Gotham: Selina Kyle

GOTHAM: 1.02 “Selina Kyle”

I wasn’t sure what to expect for this week’s Gotham. The episode promo seemed very Penguin-centric, which didn’t exactly thrill me. It’s not like I don’t like The Penguin. But as I said in my last review, it just felt like they threw his evilness into the mix too fast, and I wasn’t quite sold on him yet.

Fortunately, while the episode did show some quick Penguin scenes (and rather frightening ones at that), it was not solely focused on that. Instead, we got a separate case, that of missing children. And we got a more direct introduction to Selina Kyle, who we all know will one day be the infamous Catwoman.

Before I get into the case itself, I must say that Lily Taylor and Frank Whaley were great choices for the kidnapping duo, balancing high manners with horrifying behavior. While we never actually did understand why the kids were being shipped off, the question of cannibalism came up. I’m choosing to think that they were being used for some other purpose — but that can’t be very comforting, could it.

The case itself was interesting enough, mainly because it let both Jim Gordon and Harvey Bullock shine. They’re a great pair when they interact — even if that interaction is disagreeing. Seeing how they cross each other and disagree was even better when you later saw the counterpoint of Jim’s letting Bullock beat the crap out of some thug in a prison sell. (It all comes down to numbers: one guy versus 30-something kids. Kids win.)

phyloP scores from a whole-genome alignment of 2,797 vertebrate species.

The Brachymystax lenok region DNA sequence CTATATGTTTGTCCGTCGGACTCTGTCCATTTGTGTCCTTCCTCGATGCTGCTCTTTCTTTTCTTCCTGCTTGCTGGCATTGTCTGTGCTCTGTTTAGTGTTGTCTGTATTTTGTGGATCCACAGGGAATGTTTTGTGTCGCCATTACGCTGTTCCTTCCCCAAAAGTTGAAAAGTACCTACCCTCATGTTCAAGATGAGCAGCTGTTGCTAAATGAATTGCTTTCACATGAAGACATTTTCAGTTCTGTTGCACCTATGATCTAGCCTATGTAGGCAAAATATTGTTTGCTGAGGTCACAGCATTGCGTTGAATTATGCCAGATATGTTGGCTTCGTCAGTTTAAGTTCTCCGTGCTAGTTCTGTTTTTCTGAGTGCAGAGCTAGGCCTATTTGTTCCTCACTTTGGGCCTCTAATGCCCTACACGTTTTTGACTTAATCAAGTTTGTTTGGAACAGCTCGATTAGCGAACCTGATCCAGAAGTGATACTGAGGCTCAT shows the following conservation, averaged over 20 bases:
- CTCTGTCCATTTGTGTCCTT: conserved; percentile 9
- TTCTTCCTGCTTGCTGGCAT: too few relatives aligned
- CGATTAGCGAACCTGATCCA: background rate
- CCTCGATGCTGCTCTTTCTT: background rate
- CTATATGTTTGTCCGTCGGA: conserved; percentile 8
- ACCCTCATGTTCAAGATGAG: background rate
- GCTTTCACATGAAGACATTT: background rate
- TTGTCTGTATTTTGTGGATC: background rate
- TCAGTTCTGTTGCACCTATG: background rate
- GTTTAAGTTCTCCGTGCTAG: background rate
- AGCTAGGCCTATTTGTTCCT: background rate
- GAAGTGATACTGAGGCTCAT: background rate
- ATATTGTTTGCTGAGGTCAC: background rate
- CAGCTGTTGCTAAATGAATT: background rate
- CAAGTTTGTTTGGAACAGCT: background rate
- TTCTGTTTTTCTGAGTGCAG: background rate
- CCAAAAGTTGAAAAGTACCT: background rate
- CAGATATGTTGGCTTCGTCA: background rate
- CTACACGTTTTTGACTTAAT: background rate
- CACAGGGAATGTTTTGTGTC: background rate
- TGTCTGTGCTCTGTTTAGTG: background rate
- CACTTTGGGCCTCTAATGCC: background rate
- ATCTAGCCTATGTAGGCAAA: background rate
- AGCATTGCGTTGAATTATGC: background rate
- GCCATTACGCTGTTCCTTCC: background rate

In addition, we got to see how the city is even more corrupted. Not only does the police chief reference being “with the program,” but here we have a dirty mayor willing to imprison bus loads of kids, just so they’re not his problem anymore. Only the cute ones get to go to foster care (though, honestly, you’re telling me that Selina, er, Kat, and that crying kid aren’t cute enough to go into foster care? You must be kidding me). Jim’s got a lot piling against him.

But what impressed me most about this episode once again was the city of Gotham itself. Whoever came up with the cityscape was brilliant. It’s gritty, dark, and real. I’d tune in week to week, just to see that city alone.

Overall, the episode was good. I do think it’s struggling to find use for Bruce Wayne (I think that it will continue to have this issue as the season continues — there’s only so much you can do with a 10-year-old with such a huge future). But Gordon and Bullock carry the show with ease and are incredibly interesting to watch.

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